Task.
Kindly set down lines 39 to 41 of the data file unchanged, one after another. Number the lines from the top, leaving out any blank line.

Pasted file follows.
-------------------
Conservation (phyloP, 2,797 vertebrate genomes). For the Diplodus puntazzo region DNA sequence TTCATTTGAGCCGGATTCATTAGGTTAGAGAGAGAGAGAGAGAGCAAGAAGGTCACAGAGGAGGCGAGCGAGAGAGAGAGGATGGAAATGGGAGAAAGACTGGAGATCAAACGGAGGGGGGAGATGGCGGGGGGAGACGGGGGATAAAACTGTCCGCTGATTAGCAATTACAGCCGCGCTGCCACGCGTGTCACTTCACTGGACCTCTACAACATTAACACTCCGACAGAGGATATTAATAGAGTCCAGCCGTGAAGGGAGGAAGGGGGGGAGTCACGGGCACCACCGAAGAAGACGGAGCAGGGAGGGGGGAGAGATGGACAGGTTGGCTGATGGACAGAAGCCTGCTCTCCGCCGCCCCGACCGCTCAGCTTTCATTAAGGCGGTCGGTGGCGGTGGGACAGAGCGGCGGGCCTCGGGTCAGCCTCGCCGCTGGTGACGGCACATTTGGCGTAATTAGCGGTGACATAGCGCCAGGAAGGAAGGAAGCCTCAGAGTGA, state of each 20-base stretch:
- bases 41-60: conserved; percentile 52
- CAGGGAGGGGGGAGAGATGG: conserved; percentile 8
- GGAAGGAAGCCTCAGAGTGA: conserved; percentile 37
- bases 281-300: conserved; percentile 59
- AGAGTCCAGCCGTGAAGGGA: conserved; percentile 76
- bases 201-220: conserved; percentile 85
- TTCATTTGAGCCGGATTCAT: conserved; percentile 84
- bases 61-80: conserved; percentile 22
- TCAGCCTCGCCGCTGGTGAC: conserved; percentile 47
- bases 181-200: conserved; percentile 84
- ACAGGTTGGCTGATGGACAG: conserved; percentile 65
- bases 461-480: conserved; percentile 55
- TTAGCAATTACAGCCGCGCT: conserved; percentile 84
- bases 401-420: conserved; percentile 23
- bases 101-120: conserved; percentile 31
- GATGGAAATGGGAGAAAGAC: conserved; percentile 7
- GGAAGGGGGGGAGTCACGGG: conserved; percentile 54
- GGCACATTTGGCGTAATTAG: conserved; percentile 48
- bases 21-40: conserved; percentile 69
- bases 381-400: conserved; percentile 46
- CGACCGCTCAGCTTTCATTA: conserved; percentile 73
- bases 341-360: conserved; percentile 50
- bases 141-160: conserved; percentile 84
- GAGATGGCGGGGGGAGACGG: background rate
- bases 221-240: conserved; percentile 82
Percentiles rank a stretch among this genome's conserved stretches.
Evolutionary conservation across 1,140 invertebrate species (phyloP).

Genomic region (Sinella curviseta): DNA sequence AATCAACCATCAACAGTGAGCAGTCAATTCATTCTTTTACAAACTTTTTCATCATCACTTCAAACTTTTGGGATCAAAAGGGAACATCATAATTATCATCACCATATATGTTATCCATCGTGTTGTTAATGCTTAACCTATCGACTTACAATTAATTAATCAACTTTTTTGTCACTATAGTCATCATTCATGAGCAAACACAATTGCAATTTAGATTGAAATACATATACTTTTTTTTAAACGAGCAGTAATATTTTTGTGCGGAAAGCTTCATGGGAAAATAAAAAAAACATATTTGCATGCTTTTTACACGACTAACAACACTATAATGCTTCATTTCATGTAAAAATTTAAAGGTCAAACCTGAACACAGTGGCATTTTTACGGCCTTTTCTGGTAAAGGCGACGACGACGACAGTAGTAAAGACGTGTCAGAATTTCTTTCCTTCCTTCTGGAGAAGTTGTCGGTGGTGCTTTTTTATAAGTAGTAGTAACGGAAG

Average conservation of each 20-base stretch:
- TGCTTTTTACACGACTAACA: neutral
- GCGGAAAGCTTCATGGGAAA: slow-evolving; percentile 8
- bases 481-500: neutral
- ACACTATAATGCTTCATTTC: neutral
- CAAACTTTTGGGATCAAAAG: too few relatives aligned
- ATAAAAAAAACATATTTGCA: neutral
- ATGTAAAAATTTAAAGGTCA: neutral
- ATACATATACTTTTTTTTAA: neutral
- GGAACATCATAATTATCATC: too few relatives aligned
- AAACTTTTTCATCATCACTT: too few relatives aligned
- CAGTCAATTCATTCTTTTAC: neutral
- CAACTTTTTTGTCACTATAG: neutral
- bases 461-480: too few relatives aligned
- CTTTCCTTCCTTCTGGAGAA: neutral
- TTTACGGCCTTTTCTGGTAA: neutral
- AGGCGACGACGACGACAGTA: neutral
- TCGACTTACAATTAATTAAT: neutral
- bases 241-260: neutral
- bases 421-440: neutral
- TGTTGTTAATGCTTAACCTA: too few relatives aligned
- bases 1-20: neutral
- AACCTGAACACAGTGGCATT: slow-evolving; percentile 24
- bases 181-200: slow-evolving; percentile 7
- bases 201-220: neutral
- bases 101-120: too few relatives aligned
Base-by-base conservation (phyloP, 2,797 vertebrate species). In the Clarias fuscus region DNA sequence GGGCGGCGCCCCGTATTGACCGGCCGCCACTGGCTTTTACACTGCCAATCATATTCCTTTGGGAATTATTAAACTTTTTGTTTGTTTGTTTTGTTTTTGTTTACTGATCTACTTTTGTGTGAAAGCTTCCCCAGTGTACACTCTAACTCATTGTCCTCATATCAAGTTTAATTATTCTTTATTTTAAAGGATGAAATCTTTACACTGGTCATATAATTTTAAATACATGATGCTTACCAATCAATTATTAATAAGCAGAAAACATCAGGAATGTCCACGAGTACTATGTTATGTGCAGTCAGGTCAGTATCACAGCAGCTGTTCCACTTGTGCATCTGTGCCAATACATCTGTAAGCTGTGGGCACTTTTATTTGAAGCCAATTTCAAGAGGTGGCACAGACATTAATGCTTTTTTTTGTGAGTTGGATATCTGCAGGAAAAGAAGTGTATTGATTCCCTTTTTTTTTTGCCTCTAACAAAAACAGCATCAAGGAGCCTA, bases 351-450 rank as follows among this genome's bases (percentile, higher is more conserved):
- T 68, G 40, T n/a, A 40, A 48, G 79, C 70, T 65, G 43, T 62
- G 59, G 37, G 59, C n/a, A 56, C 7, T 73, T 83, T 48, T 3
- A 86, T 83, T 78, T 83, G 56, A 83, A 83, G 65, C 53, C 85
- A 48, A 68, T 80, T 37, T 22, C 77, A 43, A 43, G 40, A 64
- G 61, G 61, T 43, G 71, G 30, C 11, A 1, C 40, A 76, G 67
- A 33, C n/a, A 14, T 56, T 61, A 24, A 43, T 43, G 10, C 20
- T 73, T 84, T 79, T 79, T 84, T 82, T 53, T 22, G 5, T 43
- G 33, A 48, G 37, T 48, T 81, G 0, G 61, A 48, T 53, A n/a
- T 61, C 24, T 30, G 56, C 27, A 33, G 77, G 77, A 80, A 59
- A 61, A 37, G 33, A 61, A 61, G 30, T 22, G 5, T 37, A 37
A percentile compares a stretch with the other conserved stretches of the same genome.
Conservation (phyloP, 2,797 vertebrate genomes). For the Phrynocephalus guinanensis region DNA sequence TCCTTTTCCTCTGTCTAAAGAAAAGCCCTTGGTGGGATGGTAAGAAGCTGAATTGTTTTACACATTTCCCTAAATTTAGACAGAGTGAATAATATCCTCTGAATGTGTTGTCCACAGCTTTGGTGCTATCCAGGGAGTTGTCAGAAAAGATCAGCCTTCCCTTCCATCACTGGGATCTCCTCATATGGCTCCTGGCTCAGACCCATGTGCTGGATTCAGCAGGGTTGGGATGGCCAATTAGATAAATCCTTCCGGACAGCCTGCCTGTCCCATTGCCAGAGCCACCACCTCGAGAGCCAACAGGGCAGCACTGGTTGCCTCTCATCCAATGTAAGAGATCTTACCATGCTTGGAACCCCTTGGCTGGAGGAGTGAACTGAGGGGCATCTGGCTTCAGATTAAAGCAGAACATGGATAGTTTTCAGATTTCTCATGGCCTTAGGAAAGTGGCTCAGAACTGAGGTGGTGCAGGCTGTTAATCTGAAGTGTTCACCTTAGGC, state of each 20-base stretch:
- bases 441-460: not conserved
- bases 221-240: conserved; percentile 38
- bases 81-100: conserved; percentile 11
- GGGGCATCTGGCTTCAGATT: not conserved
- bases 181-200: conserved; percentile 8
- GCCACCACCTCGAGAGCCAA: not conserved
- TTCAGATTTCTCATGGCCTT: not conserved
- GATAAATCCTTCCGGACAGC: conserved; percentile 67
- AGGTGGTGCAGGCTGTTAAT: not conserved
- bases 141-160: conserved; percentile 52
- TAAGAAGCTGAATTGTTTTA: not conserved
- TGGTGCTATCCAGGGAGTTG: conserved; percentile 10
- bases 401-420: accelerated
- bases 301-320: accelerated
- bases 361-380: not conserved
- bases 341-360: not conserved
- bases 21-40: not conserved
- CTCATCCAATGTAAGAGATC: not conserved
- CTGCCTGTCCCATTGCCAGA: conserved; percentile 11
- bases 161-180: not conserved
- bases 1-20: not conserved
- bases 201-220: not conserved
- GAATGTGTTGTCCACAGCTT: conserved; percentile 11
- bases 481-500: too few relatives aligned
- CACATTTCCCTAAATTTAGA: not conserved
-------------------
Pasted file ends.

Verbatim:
- GGAACATCATAATTATCATC: too few relatives aligned
- AAACTTTTTCATCATCACTT: too few relatives aligned
- CAGTCAATTCATTCTTTTAC: neutral